Thursday, July 18, 2024

LATIN AMERICA | 08-07-2024 11:47

Milei walks fine line as he slams 'judicial persecution' of Bolsonaro

President Javier Milei oversteps normal diplomatic conventions by denouncing "judicial persecution" of Jair Bolsonaro, his ideological ally in Brazil.

President Javier Milei made a charged intervention into politics in neighbouring Brazil on Sunday, denouncing what he called the "judicial persecution" of far-right former leader Jair Bolsonaro, who is under investigation for an alleged coup attempt.

Milei, who has snubbed a meeting of the Mercosur regional trade bloc that will be attended by Bolsonaro's leftist successor Luis Inácio Lula da Silva in Paraguay on Sunday, made the remarks as he addressed a conference of Latin American conservatives in southern Brazil.

Argentina’s self-described “anarcho-capitalist” president was the star guest at the CPAC Brazil summit in Balneário Camboriú, a weekend meeting organised by the Conservative Political Action Conference from the United States.

On his first visit to Brazil, the ultra-liberal Milei snubbed leftist president Luiz Inácio Lula da Silva, with whom he has exchanged grievances, and instead embraced Bolsonaro, his ideological brother and Lula's rival.

Milei, 53, met Bolsonaro and right-wing governors Jorginho Mello (Santa Catarina state) and Tarcisio Freitas (São Paulo) during the trip, his first to Brazil since taking office. 

"Look at the judicial persecution suffered by our friend Jair Bolsonaro here in Brazil," Milei said to the applause of thousands of attendees at the forum.

The La Libertad Avanza then warned that "winds of change" were gathering against "the ideas of impoverishing socialism" in the region.

Socialism “necessarily leads to slavery or death," he argued. When governments "resist this path ... they either end up being rejected by society or end up violating freedom and playing with the lives of their citizens in order to remain in power.”

Railing against the "murderous dictatorships" of Venezuela, Cuba and Nicaragua, Milei then intensified his criticism of the Bolivian government for "staging a fake coup d'état" – a reference to the attempted overthrow of President Luis Arce’s administration late last month.

Milei has lashed out at numerous leftist leaders since taking office in December, insulting Spanish Prime Minister Pedro Sánchez and the presidents of Colombia, Venezuela, Bolivia and Mexico.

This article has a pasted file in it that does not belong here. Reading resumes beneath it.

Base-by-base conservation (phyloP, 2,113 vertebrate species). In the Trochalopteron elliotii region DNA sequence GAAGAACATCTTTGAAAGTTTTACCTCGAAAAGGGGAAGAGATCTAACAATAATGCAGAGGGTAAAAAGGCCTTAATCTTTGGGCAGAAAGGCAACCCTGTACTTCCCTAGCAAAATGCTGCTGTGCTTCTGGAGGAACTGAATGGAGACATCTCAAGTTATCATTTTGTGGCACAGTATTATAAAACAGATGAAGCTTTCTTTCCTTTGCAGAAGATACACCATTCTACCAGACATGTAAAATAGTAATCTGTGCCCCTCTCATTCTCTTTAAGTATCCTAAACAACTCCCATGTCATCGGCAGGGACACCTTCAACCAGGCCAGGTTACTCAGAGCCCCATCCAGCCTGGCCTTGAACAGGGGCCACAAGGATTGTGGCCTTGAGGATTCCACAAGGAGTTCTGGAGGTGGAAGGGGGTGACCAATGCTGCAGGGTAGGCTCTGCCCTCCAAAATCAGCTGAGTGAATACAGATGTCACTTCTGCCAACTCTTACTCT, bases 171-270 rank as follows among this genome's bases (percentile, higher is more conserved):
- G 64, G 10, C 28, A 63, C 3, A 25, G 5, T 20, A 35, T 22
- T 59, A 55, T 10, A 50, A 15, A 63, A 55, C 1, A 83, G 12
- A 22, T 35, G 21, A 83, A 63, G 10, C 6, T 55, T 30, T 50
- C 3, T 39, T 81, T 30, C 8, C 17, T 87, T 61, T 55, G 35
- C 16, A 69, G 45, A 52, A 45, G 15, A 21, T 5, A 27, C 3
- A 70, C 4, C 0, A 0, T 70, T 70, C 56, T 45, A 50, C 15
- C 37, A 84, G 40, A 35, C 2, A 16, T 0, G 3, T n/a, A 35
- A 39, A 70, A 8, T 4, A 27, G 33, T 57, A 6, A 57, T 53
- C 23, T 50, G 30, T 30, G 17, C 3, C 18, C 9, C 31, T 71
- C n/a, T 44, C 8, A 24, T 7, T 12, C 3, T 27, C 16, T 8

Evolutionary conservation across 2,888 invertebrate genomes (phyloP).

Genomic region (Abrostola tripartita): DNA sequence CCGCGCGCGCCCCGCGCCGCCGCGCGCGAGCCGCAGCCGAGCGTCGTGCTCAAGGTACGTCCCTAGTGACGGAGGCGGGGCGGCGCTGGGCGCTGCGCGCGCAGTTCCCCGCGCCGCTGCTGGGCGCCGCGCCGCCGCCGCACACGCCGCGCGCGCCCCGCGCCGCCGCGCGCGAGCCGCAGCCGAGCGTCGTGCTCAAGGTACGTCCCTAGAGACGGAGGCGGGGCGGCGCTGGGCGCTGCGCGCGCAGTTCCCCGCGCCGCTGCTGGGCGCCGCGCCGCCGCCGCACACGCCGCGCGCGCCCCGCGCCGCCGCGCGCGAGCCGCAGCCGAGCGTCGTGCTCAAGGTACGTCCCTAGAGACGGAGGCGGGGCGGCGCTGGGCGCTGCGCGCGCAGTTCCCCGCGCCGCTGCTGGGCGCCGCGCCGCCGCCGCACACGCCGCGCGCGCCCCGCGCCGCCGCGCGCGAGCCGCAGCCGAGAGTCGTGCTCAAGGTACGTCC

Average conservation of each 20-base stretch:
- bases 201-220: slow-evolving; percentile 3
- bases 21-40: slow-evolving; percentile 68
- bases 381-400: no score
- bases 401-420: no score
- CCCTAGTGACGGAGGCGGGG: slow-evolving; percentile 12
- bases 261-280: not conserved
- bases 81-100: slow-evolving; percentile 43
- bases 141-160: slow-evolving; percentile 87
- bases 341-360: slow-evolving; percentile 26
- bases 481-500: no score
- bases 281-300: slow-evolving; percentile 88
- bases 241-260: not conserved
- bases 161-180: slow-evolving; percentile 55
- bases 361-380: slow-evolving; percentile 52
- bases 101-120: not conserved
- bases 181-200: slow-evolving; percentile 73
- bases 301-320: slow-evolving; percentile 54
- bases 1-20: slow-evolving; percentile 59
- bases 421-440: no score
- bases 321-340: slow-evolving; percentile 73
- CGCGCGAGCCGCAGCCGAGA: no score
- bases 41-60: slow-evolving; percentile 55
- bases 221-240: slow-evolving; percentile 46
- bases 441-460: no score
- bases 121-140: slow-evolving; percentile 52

He recently described Brazil's Lula as a "little lefty" with an "inflated ego," though he shied away from launching a new attack on the veteran leftist during Sunday’s speech.

The CPAC conference hailed Bolsonaro as the only future option for Brazil despite his disqualification from running in 2026 for his baseless trashing of Brazil's voting system ahead of 2022 elections he lost to Lula.

Last week, police recommended charging Bolsonaro with money-laundering and other crimes over undeclared diamond jewellery gifted by Saudi Arabia. And in March, police said he should be charged for falsifying Covid-19 vaccination records.

The former leader is also under investigation for allegedly taking part in plotting a "coup d'état" in January 2023, when thousands of his supporters invaded the seats of power in Brasilia – the Congress, Supreme Court and presidential offices – calling on the military to depose Lula a week after his inauguration.

On Sunday, Bolsonaro vowed at CPAC to not "retreat" in the face of his legal woes. "Despite the problems … we are not going to back down," he told a euphoric crowd.

Backing his ideological ally, Milei said that freedom of expression was under threat, with authorities using “the excuse of not offending sensibilities or respecting noisy minorities who want to impose their minority view.”

Citing Brazil as an example, Argentina’s leader alleged that Bolsonaro’s supporters were being censored by institutions dedicated to combatting disinformation and hate speech on social media.

"These are things that seem distant or abstract, but each one of us looks at what is lamentably beginning to happen here in Brazil today and thinks twice," said Milei.

"Time and again, history shows that the same people who fill their mouths talking about democracy, pluralism and oppression are the ones who are willing to break the rules and even interrupt the constitutional order to entrench themselves in the palace when the people demand change,” he declared.



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